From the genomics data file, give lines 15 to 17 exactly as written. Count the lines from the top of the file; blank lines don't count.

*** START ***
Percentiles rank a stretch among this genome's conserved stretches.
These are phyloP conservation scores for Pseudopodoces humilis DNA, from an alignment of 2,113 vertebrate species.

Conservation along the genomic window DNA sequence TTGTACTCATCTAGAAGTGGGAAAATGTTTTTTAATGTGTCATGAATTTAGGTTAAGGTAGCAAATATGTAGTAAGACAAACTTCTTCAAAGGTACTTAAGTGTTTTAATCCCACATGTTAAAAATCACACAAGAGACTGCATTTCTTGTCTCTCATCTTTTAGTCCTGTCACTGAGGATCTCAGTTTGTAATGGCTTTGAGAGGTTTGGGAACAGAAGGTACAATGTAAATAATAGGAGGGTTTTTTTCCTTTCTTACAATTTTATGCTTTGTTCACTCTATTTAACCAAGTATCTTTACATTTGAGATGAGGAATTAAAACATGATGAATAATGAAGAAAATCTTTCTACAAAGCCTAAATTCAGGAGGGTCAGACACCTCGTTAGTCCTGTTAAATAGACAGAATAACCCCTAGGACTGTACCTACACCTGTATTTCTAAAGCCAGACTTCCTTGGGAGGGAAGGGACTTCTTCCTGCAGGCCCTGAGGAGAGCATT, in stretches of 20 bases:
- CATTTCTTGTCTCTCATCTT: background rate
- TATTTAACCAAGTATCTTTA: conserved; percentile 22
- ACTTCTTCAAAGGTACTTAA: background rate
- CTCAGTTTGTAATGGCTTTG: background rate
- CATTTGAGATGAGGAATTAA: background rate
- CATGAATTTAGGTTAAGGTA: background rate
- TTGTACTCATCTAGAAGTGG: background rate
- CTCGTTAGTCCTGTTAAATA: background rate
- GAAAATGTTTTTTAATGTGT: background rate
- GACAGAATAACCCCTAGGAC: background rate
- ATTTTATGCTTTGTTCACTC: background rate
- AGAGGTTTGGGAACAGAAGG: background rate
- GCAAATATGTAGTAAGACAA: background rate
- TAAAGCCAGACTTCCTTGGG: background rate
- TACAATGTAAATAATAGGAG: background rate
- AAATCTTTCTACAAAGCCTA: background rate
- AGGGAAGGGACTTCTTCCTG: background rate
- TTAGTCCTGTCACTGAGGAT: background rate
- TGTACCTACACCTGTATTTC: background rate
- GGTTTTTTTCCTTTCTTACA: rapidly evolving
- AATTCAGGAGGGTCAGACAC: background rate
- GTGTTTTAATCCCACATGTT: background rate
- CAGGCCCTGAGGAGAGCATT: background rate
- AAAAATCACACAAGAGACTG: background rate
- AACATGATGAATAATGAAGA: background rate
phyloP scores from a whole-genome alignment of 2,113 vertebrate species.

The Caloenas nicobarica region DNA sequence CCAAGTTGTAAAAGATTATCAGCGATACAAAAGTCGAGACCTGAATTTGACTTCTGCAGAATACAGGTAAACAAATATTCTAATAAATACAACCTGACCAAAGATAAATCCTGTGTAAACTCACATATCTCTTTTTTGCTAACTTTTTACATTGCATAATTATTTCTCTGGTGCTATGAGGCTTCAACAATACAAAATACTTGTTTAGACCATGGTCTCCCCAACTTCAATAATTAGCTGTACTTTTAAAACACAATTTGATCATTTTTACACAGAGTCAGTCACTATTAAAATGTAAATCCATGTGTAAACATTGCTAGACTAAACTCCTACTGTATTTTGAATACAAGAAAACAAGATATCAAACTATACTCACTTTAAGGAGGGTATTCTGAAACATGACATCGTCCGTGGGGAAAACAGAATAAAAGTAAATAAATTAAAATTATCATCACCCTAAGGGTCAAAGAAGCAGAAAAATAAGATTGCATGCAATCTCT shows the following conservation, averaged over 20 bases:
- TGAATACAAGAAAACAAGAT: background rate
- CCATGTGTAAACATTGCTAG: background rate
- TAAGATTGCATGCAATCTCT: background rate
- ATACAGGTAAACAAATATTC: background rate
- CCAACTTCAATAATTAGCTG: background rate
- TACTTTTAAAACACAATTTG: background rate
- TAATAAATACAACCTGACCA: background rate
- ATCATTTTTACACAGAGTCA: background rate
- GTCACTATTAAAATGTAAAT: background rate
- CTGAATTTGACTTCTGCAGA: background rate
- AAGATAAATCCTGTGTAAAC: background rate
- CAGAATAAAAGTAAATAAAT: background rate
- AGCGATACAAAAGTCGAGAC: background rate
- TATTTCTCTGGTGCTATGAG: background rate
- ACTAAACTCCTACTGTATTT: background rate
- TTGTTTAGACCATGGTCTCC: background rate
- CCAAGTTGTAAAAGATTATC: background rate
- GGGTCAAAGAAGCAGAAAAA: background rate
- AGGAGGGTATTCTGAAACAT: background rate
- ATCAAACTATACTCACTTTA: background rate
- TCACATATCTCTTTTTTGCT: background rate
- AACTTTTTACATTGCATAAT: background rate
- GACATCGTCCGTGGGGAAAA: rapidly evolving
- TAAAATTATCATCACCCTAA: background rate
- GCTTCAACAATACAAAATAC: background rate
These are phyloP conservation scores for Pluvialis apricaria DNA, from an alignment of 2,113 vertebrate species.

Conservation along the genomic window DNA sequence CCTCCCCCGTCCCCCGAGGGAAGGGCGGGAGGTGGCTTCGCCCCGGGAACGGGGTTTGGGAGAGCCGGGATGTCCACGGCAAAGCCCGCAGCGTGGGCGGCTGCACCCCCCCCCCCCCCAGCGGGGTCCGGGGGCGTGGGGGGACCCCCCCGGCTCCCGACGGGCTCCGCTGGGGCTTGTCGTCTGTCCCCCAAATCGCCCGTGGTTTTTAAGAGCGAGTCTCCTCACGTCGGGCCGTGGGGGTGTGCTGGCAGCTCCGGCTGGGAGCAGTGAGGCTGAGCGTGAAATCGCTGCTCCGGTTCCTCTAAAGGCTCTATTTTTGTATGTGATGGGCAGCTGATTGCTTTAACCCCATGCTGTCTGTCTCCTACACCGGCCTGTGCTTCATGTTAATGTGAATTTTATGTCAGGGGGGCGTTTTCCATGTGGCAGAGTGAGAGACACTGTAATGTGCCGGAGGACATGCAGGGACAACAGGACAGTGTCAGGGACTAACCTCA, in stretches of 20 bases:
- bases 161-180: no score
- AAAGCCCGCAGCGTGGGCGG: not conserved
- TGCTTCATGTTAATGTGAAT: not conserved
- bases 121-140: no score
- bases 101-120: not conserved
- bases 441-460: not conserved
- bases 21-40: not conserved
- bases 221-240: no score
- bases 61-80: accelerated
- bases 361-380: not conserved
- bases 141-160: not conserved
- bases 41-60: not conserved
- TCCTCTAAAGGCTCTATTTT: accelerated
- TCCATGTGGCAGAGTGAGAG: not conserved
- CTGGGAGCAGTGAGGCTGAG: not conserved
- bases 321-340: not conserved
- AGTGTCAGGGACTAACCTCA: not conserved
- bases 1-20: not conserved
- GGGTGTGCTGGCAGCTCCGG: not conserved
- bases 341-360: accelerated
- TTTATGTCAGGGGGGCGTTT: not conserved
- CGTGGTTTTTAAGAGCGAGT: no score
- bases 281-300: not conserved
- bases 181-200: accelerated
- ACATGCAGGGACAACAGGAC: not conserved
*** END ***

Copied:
- AGAGGTTTGGGAACAGAAGG: background rate
- GCAAATATGTAGTAAGACAA: background rate
- TAAAGCCAGACTTCCTTGGG: background rate